September 17, 2004 | David F. Coppedge

Arrow Worms Miss the Mark in Darwin’s Tree

Nature this week1 claims that “The origins of the arrow worms have long been obscure, but molecular studies are finally bringing the true evolutionary position of these beautiful marine predators into sharper focus.” (Emphasis added in all quotes.)  Arrow worms, or Chaetognatha, are “strikingly beautiful marine animals.” writes Maximilian J. Telford.  “Their transparent, slender bodies appear under the microscope like darting shards of glass.”  Despite their visual transparency, their place in the evolutionary “tree of life” has been cloudy: “In the 160 years since Darwin described them as remarkable for ‘the obscurity of their affinities’, arrow worms have been placed by different authors in a myriad of positions in the animal kingdom.”
    The confusion has centered on whether they are protostomes (first mouth) or the more advanced deuterostomes (second mouth), because while arrow worms seem to exhibit deuterostomy in their developmental stages, the genetics don’t allow them to be fitted in with deuterostomes.  New phylogenetic studies of mitochondrial DNA have led some molecular evolutionists to place them into an unexpected position in the tree: members of an ancestral group that preceded the protostome-deuterostome split.  Could it be that protostomes descended from a deuterostome-like creature?  Evolutionarily, that seems backwards:

Ignoring the possibility of convergent evolution, arrow worms and deuterostomes must have inherited their deuterostomy and other embryological similarities from a common ancestor (Fig. 2).  The new positioning of the arrow worms means that this common ancestor also gave rise to the protostomes.  This gives us an important insight into the early evolution of the protostomes, because it implies that they must have evolved from a creature that had deuterostome-like aspects of embryogenesis.  This result also leaves us with a problem of nomenclature, given that some of the protostomes are, embryologically speaking, deuterostomes….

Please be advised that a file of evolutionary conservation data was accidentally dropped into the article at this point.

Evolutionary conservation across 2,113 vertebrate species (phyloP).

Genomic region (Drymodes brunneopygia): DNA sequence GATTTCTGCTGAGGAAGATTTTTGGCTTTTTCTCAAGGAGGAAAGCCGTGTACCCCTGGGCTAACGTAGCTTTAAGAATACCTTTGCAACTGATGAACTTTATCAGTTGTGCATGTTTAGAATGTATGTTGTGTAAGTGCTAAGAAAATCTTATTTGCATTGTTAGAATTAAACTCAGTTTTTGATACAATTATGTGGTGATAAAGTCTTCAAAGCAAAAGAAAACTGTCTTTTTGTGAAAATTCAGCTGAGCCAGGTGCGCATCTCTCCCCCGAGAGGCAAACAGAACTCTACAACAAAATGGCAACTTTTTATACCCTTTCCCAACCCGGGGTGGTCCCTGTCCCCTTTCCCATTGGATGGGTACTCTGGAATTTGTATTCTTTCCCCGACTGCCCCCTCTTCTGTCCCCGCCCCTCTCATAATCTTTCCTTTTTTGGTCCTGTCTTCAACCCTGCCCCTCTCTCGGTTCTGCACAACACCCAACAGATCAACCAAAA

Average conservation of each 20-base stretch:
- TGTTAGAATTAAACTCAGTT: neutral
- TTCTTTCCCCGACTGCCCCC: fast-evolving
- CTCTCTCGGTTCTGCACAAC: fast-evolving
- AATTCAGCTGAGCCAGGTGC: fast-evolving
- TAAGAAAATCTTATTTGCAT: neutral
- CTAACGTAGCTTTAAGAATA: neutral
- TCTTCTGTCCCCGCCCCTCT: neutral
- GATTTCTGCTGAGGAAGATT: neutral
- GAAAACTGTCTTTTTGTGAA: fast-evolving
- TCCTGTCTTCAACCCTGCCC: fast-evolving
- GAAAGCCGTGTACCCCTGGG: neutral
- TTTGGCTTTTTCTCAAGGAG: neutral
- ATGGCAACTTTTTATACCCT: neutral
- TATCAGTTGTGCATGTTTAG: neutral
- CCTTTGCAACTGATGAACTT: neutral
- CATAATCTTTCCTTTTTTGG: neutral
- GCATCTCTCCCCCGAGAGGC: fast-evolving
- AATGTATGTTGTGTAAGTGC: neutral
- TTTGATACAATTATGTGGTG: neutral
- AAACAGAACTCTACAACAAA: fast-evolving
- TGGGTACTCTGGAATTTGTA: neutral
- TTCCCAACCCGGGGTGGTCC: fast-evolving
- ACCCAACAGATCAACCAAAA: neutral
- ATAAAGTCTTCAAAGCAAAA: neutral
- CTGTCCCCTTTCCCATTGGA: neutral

So why are the arrow worms turning out to be so hard to place within the animal kingdom?  The short answer seems to be that the arrow-worm genes studied so far have been subject to more rapid evolutionary change than those of other species.  The result is that, on an evolutionary tree, arrow worms form a long branch, and such long-branch species are notoriously problematic.  Unfortunately, the simplest solution to the long-branch problem – finding a species of arrow worm with a more normal rate of evolution – seems impossible, because all of the 100 or so living species appear to suffer from the same problem.  The unavoidable conclusion is that yet more genetic data need to be gathered in the expectation that the picture will continue to become clearer.
 


1Maximilian J. Telford, “Evolution: Affinity for arrow worms,” Nature 431, 254 – 256 (16 September 2004); doi:10.1038/431254b.

This article illustrates many of the persistent sins of the Darwin Party when faced with uncooperative data.

  • Stretch the rates of evolution to fit the data to the preconceived belief.
  • Change the nomenclature as needed.
  • Invent terms like convergent evolution to whitewash weaknesses in the story.
  • Assume complexity arose even farther back in time, and say it just emerged somehow.
  • Conjure up imaginative ancestors for which there is no fossil record.
  • Speak of evolution in matter-of-fact, eyewitness news terms.
  • Spin each new damaging piece of evidence positively: say it provides new insight into evolution.
  • Use the phrase must have as glue to hold the story together.
  • Claim that future evidence will make the picture clearer (apparently 160 years was not enough).
  • Assume evolution no matter what the evidence says.  Allow no negotiation about the “fact” of evolution.

Reread the article above with this list in mind, and decide with your own eyes, guilty or not guilty?

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